You have already spread your risk. By having lots of clients, none of which are more than say 5% of your total fee income.

Thanks (3)
By Locutus
04th Dec 2017 00:55

FT - I get the impression that you spend a great deal of your time on what you regard as "added value" matters, such as marketing, building systems, practice development, changing software, changing office, etc. As the business owner, you also have various administrative matters to deal with.

You could probably afford to do all of this full time if you had 5+ staff members productively working for you. But you don't.

In a micro practice, the business owner needs to be prepared to do a significant amount of chargeable work (i.e. work that clients are prepared to pay for). Otherwise, you need to be prepared to earn a lower amount until your practice grows to a sufficient size.

Thanks (2)
04th Dec 2017 12:07

The way I understand it, is that you want a practice where you don't actually do any of the work.

That's fair enough - but I think you'd need quite a large fee base to afford yourself that luxury, and it doesn't seem like you're anywhere near that at the moment.

If you have enough time to take on a part-time job, then should you really consider whether you need to be paying staff. You could just do the work yourself.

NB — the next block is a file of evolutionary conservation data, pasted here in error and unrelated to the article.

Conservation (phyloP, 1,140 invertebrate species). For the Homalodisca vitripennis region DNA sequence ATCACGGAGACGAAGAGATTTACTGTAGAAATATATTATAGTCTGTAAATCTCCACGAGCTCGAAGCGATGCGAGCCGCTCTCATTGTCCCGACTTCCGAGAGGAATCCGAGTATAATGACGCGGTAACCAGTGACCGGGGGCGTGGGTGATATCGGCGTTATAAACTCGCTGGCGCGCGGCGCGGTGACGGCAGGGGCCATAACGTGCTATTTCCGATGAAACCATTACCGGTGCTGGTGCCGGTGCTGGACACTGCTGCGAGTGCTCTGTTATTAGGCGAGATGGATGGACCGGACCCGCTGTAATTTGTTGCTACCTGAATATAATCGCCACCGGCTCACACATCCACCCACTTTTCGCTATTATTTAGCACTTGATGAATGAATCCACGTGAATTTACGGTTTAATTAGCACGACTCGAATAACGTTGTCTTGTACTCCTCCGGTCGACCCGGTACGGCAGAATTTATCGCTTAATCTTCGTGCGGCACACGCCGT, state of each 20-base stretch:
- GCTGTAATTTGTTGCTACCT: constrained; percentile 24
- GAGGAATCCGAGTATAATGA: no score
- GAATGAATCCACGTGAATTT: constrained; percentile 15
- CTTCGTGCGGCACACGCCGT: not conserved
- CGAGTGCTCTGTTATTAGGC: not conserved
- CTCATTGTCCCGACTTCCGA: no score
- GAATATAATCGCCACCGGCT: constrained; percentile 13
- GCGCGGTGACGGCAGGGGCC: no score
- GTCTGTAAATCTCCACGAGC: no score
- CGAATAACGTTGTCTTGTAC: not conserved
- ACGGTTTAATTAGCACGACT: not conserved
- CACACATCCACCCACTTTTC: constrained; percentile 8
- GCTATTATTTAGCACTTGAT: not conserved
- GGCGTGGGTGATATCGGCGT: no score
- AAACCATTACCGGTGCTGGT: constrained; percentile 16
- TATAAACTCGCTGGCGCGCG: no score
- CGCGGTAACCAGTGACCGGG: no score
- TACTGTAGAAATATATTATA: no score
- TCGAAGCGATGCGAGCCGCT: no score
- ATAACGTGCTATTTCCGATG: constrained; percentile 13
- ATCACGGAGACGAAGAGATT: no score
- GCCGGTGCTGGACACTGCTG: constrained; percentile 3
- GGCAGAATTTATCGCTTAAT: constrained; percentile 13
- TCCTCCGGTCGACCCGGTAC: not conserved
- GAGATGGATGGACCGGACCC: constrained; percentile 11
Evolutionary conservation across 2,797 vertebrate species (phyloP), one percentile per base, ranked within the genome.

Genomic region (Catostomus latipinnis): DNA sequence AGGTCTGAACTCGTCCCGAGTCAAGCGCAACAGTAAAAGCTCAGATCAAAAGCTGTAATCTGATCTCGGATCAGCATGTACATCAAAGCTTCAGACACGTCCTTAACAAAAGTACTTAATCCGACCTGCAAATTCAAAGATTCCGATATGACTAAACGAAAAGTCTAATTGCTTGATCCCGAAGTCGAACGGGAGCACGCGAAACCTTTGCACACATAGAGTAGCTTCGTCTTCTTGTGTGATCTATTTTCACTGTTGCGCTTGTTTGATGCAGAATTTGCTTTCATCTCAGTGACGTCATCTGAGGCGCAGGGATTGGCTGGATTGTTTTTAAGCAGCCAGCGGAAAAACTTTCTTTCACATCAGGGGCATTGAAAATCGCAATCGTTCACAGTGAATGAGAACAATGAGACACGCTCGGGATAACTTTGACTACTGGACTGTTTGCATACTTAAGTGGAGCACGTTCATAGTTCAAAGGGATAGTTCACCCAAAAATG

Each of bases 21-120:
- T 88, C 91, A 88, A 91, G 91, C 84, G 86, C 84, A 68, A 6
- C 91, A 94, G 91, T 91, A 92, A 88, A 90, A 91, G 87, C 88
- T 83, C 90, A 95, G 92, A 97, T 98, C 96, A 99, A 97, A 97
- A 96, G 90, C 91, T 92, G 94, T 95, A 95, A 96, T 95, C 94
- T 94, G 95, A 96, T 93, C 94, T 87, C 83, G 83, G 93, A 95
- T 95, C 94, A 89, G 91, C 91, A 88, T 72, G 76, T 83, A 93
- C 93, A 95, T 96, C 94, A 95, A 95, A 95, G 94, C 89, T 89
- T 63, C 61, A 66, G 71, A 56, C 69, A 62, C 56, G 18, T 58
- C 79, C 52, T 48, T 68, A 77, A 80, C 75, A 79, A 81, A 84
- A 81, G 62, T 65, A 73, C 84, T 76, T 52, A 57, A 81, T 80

Also, if you were to take on a part time job, what would your staff think? If I were them I'd be looking for another job for fear of losing mine.

As others have suggested, just knuckle down and do the menial work, like most micro practice owners do.

Thanks (2)
06th Dec 2017 17:23

The average AVN member is averaging 68K gross? I'd suggest you better quit being an AVN member!

I agree with MissAccounting, Kent & Loctus, you need to be doing more chargeable work as a micro practitioner. There is absolutely no reason a small practitioner with 1-2 members of staff can't make in excess of £100k (before tax) without working an unhealthy number of hours.

Don't believe the hype that to grow your practice you have to work on it and not in it. While you're small you need to do both if you want to make money!

20hrs chargeable a week absolutely minimum would be a good starting point at your size. That should generate at least £70k-140k in turnover depending on your location/ability. 46 weeks x 20hrs x £75-£150 p/h (you should be able to achieve a higher charge out than this). That should be pure profit if you have 2 members of staff as their chargeable work should at the very least cover all the business costs.

Thanks (1)